“And those students,” McCullers added, “would be taken out of class as well as off the field.

“We also shouldn’t be using horns and woodwinds. They’re super-spreaders. You’re putting out a lung-full of air, and spreading it. It’s like that camp in Georgia that had to close because they were sitting around and singing campfire songs.”

According to a CDC Morbidity and Mortality Weekly Report, the camp only required staff to wear cloth masks – not the youth attending the camp. Test results were available for 344 of the 597 attendees from Georgia. Among those, 260 (76%) were positive for COVID-19.

The report also noted that windows often were not opened for improved ventilation.

It’s all fairly remarkable given what Hanson has observed in his own pediatrics practice: Children as young as 6 have a pretty good grasp on what the coronavirus is and precautions that need to be taken. Even a 4-year-old, he says, can understand – “at least at a 4-year-old level.”

Hanson says one child, age 4, walked into an examining room, surveyed the surroundings, and then announced: “There’s no books cuz of the virus.”

Said Hanson: “They’re recognizing the change in their world.”

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In this case, a 'B’ sounds pretty good

We are all recognizing changes in our world. But we don’t all necessarily see things the same way.

While Rhodes College is going to be virtual-only, the University of Memphis is going with a “phased return” with classes for the first month primarily online.

Rhodes, which is private, is not having a football season. Memphis, which is public, is still pushing toward a football season. Memphis also is asking for season-ticket holders and boosters, who may be able to attend only one game because of the 12-foot social distancing guidelines in place for fans, to please consider leaving their money with the athletic department to mitigate drastic measures, including employee layoffs.

Memphis Athletic Director Laird Veatch recently described the impending financial situation as “dire.”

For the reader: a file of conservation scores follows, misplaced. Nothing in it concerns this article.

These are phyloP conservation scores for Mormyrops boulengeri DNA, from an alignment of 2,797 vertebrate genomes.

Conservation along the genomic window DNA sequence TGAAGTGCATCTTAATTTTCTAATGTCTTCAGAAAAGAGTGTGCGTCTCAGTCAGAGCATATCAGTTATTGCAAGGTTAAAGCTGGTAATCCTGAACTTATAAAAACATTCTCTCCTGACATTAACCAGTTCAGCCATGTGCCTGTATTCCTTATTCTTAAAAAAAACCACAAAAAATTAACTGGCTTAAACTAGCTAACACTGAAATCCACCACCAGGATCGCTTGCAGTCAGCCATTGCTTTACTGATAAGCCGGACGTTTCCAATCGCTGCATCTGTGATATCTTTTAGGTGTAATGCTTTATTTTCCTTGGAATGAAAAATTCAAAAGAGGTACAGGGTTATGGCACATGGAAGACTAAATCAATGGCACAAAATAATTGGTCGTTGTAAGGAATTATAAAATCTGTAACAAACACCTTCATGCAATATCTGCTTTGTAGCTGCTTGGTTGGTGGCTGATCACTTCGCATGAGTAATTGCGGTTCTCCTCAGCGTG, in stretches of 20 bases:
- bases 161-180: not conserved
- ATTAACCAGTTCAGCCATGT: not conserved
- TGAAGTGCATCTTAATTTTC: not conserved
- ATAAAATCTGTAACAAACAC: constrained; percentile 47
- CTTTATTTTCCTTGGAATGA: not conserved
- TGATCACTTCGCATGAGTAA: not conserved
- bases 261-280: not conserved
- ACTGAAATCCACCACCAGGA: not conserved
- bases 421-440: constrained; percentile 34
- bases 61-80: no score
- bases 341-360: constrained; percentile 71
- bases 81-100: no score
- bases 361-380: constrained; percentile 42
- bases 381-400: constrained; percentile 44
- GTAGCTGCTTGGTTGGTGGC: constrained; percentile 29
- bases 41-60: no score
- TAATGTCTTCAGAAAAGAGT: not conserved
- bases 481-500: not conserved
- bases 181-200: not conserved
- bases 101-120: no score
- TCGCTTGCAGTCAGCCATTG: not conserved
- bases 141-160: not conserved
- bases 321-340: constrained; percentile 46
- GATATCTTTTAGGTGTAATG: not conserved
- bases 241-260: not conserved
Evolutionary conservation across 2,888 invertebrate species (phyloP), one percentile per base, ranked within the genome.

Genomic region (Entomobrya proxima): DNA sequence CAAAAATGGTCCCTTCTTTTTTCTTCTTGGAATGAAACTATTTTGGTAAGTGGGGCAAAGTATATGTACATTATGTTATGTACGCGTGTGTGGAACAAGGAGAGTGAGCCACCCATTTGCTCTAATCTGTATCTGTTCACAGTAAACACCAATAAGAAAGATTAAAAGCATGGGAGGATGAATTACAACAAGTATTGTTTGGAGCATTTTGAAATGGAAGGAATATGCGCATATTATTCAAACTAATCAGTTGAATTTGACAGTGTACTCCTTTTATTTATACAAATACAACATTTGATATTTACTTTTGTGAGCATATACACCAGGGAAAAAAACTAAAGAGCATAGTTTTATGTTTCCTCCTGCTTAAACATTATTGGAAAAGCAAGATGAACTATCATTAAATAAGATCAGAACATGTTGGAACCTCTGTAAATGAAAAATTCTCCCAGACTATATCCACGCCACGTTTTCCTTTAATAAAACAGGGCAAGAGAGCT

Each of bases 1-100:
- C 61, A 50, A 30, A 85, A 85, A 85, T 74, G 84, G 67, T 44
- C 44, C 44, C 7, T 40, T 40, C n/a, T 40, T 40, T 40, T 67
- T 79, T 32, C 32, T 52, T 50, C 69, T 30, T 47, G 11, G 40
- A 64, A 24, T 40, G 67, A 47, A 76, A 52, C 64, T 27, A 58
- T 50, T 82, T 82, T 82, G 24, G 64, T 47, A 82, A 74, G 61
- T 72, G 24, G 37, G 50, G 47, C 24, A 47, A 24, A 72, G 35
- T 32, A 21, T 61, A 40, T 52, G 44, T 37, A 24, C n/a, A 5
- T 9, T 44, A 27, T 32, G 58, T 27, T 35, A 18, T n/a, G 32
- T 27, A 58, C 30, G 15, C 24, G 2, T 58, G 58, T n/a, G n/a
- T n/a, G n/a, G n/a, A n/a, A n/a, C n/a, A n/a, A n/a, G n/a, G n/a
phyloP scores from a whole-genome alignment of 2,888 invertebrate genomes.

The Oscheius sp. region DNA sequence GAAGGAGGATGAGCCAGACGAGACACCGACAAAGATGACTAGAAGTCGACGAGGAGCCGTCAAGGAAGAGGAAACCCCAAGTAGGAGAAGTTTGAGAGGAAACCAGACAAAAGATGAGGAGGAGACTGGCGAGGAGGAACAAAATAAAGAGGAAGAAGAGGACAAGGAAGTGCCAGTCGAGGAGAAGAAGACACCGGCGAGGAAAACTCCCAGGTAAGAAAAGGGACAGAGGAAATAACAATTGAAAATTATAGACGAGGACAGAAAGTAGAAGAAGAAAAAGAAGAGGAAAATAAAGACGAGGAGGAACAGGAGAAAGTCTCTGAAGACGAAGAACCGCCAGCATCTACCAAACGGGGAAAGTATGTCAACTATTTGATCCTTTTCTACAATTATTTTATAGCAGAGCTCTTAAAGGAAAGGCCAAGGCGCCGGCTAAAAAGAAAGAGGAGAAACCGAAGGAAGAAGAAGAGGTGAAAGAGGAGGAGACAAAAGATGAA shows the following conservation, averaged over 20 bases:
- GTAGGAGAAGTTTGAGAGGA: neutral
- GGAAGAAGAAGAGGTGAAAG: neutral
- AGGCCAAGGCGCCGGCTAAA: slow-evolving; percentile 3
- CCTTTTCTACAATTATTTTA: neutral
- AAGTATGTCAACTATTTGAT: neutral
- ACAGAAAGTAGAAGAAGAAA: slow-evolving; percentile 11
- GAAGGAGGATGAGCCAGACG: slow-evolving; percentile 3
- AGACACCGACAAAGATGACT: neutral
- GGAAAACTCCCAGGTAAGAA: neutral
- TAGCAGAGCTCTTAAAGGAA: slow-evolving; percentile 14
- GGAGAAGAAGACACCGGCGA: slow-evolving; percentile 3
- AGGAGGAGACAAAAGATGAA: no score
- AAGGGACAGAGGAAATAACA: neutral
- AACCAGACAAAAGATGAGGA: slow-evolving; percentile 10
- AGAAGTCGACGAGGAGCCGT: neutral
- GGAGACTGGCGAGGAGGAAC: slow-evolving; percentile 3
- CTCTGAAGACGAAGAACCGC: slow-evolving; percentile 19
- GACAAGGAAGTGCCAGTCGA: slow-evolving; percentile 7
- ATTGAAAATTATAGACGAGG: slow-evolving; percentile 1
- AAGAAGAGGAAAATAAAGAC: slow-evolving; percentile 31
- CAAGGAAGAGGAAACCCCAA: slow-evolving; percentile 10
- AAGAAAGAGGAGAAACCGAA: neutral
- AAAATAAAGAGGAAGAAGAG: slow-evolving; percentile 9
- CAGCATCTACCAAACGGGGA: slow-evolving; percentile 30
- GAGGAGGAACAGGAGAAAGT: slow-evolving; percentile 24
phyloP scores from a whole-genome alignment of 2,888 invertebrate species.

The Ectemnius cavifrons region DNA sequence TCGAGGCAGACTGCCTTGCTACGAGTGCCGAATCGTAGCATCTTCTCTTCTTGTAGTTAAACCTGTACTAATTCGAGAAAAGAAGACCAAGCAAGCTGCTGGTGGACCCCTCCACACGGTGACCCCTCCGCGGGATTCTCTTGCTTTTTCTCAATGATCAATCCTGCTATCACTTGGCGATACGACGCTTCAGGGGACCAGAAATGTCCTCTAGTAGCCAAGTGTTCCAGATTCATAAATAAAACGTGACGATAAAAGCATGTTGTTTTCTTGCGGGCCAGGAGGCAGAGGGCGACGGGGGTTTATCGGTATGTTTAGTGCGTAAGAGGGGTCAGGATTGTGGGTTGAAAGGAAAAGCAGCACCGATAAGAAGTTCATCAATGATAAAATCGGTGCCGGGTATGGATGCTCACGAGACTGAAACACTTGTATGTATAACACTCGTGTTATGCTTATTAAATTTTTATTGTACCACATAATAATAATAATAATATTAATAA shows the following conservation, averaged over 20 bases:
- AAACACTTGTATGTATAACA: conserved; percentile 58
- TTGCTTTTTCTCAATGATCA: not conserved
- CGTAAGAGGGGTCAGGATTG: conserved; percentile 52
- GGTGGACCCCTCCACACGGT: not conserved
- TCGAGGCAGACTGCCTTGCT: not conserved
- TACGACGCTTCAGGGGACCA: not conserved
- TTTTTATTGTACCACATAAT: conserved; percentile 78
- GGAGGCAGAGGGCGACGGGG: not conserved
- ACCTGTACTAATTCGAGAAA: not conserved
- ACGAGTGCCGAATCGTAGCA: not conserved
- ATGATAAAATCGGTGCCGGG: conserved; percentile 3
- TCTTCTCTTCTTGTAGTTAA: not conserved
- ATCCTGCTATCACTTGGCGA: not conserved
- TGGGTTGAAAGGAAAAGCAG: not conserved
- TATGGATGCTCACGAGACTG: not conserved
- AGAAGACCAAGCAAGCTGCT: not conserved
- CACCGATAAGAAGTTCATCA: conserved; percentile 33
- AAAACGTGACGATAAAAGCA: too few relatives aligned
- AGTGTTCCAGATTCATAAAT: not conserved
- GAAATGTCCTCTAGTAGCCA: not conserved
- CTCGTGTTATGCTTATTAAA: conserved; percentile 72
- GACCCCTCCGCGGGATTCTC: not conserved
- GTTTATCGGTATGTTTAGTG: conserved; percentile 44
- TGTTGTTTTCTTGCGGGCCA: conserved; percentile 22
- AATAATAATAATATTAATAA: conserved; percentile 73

McCullers, citing the multiple benefits to kids being in school – physical safety, mental and emotional health, continued educational and social development – said he hopes that transmission rates will allow Shelby County School officials to feel comfortable about opening sooner, rather than later.

The numbers, however, will have to cooperate.

“Ideally, I’d like us to be at 5%,” McCullers said. “Ten percent heading in the right direction is doable. We are at 15% right now, but heading in the right direction.”

As other districts and schools reopen, Haushalter increasingly will be providing more micro-community-specific data on transmission rates: “At least every other week.”

Health and school officials understand there will be positive COVID tests. They understand there may be multiple positives within a specific class or grade. But if clusters remain somewhat contained, there is reason for optimism overall.

Which doesn’t mean that what we think know now – and the protocols that flowed from that data and knowledge – will be at the same place in October or December. Or that transmission rates will be in the same spot.

Paul Childers, who is sending his son and daughter back to Collierville classrooms, says it’s really no different than how it works with Goodman Manufacturing, where he is a regional manager.

“Our protocols are dynamic,” he said. “Change daily.”

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And as protocols change throughout the community, and for the schools, parents might reassess – and reassess again.

“This is a personal decision for a family,” Manuel said. “There is a scale of risk.”

But, too, a scale of opportunity. It’s all part of the “marathon” that Mayor Harris referenced.

We’re all still running it. Now we add the return of tens of thousands of kids to schools, and we see where it leads.

“We have to be flexible based on what the data tells us,” said Haushalter. “We can’t anticipate a perfect school year without any disruptions whatsoever.

“If we can make it through the school year (albeit with some short-term closures), I think we will have done quite well.”

Call it grading on the COVID Curve. 


Schools reopening COVID-19 Alisa Haushalter Dr. Jon McCullers Dr. Chris Hanson
Don Wade

Don Wade

Don Wade has been a Memphis journalist since 1998 and he has won awards for both his sports and news/feature writing. He is originally from Kansas City and is married with three sons.